Before I move any further, I want to make it clear that I’m not questioning Koenigsegg’s big achievement. I’ve already seen all sorts of comments questioning whether the record was set using a stock car with stock parts and a production setup. Those are made by morons. First, Koenigsegg isn’t the type of company that would risk damaging its relationship with its customers by lying to the extent that most automakers do when setting records, especially track records at the Nurburgring. Second, I don’t think it’s a record that the Swedish firm was actually dying to own. It just happened, and it didn’t make a big fuss about it. And, it was very entitled to make a big fuss given that the Agera RS hit a top speed of 284 mph. That’s just a hair away from the magic 300-mph mark. But I digress…

Continue reading for the full story.

The Top Speed You’ll Never get to Experience

“It's cool to have it on a piece of paper or as a YouTube video to wank to, but it's not something a customer will achieve”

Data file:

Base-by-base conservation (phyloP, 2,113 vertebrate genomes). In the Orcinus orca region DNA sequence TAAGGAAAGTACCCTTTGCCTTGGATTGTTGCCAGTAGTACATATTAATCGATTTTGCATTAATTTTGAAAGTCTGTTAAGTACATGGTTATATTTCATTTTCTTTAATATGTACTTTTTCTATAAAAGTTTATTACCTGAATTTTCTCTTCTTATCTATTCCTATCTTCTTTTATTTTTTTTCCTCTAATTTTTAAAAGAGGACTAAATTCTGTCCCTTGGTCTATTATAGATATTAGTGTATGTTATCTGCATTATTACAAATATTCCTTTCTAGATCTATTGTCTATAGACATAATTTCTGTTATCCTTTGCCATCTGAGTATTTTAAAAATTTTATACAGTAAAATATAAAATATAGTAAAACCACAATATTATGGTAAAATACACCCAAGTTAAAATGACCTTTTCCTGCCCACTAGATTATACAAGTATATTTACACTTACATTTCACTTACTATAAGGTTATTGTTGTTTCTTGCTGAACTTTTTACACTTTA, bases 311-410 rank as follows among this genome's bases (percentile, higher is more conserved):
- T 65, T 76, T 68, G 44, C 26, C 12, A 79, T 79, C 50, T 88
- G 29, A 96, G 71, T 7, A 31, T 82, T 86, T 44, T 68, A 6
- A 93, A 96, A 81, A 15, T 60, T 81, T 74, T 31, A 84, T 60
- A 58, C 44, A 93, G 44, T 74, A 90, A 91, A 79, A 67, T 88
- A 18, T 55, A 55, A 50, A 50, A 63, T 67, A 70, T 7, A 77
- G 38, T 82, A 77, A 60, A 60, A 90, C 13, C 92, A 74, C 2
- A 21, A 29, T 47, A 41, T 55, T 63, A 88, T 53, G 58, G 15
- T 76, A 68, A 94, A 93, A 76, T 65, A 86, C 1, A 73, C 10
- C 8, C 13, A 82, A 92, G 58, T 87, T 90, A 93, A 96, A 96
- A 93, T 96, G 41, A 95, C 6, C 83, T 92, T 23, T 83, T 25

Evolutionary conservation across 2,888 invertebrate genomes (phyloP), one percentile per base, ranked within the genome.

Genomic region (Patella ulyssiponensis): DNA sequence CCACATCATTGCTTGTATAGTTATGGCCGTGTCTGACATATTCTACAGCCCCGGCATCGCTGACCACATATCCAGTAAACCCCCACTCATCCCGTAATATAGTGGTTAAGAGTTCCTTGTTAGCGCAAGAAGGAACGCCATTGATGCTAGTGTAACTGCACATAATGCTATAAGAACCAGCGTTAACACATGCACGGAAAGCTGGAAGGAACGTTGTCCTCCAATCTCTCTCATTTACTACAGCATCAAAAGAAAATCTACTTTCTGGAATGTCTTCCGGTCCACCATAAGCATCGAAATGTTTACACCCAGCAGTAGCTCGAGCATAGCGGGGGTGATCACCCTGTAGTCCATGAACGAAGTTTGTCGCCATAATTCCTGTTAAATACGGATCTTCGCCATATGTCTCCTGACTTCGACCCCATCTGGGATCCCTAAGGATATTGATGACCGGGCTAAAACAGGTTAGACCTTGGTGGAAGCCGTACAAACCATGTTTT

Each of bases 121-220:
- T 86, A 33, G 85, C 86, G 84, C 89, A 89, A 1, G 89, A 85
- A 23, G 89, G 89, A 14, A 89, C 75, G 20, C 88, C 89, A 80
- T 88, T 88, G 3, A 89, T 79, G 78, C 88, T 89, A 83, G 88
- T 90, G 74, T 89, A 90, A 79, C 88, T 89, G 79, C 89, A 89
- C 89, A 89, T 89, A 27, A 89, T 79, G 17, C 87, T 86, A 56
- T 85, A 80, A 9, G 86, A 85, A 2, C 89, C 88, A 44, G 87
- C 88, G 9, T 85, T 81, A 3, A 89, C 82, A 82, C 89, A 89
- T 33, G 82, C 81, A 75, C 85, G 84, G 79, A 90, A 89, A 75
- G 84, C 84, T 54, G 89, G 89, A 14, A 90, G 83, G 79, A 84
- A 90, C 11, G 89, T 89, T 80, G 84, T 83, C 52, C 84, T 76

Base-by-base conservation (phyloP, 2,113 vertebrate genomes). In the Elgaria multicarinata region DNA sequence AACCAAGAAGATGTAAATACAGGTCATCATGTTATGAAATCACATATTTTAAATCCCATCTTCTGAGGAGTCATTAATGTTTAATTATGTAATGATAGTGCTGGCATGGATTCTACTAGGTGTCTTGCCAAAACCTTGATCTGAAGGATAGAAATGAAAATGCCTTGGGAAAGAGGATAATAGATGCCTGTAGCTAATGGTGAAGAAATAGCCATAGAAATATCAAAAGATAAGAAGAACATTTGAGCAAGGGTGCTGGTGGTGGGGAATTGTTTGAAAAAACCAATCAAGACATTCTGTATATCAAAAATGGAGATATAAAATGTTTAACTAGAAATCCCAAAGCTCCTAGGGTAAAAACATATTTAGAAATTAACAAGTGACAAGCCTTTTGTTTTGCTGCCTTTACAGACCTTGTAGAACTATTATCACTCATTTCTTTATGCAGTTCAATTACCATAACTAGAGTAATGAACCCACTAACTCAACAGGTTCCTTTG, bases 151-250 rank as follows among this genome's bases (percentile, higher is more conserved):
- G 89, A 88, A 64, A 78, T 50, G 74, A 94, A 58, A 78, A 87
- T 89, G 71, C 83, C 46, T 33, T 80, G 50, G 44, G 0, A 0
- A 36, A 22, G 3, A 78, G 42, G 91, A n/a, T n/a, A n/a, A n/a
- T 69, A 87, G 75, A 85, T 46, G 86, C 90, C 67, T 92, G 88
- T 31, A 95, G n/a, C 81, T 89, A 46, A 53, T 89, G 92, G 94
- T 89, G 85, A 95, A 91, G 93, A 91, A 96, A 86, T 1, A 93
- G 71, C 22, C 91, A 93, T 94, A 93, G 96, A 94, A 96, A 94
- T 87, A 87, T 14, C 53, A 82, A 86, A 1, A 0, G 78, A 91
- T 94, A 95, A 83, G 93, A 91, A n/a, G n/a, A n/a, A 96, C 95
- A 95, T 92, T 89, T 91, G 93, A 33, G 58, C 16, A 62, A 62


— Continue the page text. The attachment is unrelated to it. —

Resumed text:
So why do I think this record means squat? Well, it’s simply not a feature that defines a production car. It’s cool to have it on a piece of paper or as a YouTube video to wank to, but it’s not something a customer will achieve. There’s no way you can hit that top speed on a public road, and even if you find a traffic-free road, it’s illegal. Not to mention dangerous, because every little bump may cause you to lose control at high speeds. Other hazards, including wild animals, could put your life at risk too.

Now I know what you’re thinking, you could take the Agera RS to ludicrous high speeds on a race track. Well, you can’t actually. There aren’t any race tracks with a long enough strip to allow you to go well past the 200-mph mark. If you watch Koenigsegg’s video, you’ll notice that it took the driver around seven miles to hit maximum speed. It can probably be done faster since he wasn’t in a hurry to accelerate to 150 mph, but it would still need almost six miles to get there.